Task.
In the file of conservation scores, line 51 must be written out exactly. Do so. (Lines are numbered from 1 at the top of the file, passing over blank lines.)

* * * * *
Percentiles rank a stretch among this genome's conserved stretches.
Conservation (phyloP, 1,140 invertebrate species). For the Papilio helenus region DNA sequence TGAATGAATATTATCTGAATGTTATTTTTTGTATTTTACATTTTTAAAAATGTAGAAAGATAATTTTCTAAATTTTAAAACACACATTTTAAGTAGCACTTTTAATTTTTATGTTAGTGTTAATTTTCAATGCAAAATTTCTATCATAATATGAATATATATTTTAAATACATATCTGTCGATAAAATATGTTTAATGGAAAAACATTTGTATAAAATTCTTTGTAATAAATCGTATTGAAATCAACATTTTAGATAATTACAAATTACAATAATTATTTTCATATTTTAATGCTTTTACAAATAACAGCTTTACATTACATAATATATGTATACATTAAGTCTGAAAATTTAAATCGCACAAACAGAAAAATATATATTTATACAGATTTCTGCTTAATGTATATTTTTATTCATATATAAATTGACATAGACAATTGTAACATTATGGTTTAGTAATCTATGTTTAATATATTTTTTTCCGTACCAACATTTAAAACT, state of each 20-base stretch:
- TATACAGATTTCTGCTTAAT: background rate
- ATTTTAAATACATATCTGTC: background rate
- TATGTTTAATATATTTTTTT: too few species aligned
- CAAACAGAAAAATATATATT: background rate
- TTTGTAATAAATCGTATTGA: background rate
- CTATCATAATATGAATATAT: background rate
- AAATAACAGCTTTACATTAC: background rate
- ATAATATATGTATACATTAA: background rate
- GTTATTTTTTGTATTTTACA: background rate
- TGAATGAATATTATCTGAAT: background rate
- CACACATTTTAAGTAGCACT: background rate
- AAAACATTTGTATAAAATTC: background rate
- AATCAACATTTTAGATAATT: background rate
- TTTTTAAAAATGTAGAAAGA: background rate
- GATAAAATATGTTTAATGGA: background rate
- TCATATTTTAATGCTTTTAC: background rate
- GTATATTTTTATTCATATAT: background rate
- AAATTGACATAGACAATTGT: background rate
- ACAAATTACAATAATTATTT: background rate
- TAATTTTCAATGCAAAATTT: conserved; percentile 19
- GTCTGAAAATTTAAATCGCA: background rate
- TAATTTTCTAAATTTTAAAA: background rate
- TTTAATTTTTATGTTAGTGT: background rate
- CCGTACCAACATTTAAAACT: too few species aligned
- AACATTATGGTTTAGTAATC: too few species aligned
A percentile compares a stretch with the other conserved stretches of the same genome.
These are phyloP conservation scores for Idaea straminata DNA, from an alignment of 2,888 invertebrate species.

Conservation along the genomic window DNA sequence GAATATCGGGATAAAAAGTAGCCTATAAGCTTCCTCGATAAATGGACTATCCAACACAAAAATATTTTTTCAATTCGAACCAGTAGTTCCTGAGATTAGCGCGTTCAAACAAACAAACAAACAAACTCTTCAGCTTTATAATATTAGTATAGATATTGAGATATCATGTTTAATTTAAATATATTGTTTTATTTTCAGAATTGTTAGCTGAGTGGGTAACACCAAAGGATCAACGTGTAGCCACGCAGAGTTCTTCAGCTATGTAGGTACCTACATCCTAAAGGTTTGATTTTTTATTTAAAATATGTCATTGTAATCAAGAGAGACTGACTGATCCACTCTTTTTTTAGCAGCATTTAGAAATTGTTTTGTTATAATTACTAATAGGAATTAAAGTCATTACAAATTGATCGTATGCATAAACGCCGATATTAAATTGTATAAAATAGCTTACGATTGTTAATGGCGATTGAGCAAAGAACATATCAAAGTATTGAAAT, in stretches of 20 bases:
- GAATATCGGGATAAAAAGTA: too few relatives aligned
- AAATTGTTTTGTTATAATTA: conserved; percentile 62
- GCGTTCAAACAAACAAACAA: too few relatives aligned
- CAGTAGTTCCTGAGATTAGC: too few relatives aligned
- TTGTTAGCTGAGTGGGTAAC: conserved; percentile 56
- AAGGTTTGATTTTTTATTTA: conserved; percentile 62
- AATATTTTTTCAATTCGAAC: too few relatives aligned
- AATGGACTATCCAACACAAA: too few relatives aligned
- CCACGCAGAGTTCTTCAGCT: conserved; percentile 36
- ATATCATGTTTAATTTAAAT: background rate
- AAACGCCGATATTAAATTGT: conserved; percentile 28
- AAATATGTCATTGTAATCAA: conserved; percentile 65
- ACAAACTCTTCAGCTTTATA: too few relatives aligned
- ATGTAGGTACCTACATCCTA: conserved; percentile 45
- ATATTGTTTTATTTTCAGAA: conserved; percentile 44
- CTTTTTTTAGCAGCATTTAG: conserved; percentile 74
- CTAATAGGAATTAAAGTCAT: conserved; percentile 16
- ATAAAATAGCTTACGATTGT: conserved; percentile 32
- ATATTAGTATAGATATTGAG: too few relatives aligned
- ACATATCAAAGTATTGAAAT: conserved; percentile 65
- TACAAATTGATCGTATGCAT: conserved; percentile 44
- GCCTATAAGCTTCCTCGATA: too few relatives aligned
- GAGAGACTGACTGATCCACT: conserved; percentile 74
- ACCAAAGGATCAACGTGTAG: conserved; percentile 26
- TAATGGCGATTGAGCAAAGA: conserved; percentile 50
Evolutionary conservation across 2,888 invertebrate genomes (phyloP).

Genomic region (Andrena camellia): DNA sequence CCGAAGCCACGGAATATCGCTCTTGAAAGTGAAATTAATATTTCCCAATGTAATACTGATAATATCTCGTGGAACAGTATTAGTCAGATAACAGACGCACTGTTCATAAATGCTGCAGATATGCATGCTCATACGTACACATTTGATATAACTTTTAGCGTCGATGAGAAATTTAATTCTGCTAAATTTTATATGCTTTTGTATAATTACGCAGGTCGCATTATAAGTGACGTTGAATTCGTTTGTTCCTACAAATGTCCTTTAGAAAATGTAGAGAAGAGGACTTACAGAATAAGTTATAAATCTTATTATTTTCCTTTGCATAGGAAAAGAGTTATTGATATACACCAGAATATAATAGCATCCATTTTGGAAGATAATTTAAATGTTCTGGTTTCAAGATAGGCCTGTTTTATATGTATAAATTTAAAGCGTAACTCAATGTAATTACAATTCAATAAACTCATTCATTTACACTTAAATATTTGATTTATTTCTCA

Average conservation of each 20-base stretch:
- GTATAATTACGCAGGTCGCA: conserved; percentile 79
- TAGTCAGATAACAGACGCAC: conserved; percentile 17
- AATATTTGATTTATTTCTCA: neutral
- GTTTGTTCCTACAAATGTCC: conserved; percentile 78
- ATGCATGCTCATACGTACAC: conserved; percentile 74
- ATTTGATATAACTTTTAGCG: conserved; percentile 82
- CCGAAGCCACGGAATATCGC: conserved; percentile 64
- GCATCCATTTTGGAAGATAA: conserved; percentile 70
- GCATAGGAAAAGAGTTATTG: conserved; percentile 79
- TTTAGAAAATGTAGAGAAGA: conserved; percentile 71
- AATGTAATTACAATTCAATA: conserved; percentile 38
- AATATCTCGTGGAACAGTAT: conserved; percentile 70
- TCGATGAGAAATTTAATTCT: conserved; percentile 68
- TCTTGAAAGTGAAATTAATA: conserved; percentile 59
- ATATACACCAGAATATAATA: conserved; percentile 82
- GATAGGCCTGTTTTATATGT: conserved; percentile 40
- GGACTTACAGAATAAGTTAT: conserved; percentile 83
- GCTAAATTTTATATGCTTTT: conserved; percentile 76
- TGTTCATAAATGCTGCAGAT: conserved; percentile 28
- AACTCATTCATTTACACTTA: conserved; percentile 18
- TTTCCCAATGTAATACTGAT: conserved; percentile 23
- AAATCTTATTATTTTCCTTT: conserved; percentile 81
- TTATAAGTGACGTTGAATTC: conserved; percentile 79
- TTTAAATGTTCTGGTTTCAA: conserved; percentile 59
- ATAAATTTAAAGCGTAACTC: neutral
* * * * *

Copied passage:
- TACAAATTGATCGTATGCAT: conserved; percentile 44